Marriage, Penalized: Does Social-Welfare Policy Affect Family Formation?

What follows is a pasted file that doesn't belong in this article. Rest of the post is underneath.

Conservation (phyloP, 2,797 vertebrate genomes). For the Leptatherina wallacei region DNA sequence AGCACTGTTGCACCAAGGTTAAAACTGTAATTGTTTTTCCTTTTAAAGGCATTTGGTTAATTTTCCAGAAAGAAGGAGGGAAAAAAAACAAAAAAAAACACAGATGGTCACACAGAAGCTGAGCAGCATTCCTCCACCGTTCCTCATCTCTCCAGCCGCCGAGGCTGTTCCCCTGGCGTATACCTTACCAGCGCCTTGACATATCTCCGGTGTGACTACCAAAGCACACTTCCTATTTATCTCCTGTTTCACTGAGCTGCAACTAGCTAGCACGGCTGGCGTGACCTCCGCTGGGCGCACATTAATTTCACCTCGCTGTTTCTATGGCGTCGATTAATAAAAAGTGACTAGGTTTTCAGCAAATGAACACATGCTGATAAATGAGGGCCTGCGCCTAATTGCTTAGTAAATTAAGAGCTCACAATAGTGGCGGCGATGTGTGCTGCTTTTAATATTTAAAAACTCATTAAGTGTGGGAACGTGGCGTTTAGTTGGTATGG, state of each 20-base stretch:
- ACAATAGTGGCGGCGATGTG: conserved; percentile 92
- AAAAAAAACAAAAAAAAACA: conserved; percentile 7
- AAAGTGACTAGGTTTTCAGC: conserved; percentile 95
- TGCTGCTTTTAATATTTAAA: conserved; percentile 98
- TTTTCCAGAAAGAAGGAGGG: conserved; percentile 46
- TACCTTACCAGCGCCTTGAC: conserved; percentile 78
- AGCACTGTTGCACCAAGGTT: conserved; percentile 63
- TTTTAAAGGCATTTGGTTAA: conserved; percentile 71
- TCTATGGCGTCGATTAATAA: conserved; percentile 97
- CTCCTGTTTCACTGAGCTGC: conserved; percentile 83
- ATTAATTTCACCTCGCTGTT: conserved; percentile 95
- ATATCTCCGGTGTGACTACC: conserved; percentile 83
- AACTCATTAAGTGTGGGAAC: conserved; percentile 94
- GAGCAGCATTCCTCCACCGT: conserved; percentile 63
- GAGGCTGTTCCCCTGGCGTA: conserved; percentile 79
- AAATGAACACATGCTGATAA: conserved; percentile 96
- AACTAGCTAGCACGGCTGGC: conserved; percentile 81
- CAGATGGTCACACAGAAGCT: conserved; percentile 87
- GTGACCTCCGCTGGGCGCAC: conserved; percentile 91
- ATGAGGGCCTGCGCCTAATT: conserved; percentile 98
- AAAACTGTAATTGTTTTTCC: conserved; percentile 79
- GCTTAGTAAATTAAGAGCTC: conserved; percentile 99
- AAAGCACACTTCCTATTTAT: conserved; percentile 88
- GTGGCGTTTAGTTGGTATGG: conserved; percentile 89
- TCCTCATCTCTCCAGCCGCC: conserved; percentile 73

Today, more than four in ten families in America receive some kind of means-tested government assistance, from Medicaid to food stamps. The expanding reach of the welfare state means that a substantial share of lower-middle-class couples with children receive such aid—and many of these couples receive more generous support if they are unmarried. That’s especially the case if their total income as a cohabiting couple is not considered in determining their eligibility for assistance, as often appears to be the case. To use the term of public policy analysts, these couples face a “marriage penalty,” where it makes more financial sense for them to cohabit rather than marry. The authors’ analysis of American couples whose oldest child is two years or younger indicates that 82 percent of those in the second and third quintiles of family income ($24,000 to $79,000) face this kind of marriage penalty when it comes to Medicaid, cash welfare, or food stamps. By contrast, only 66 percent of their counterparts in the bottom quintile (less than $24,000) face such a penalty.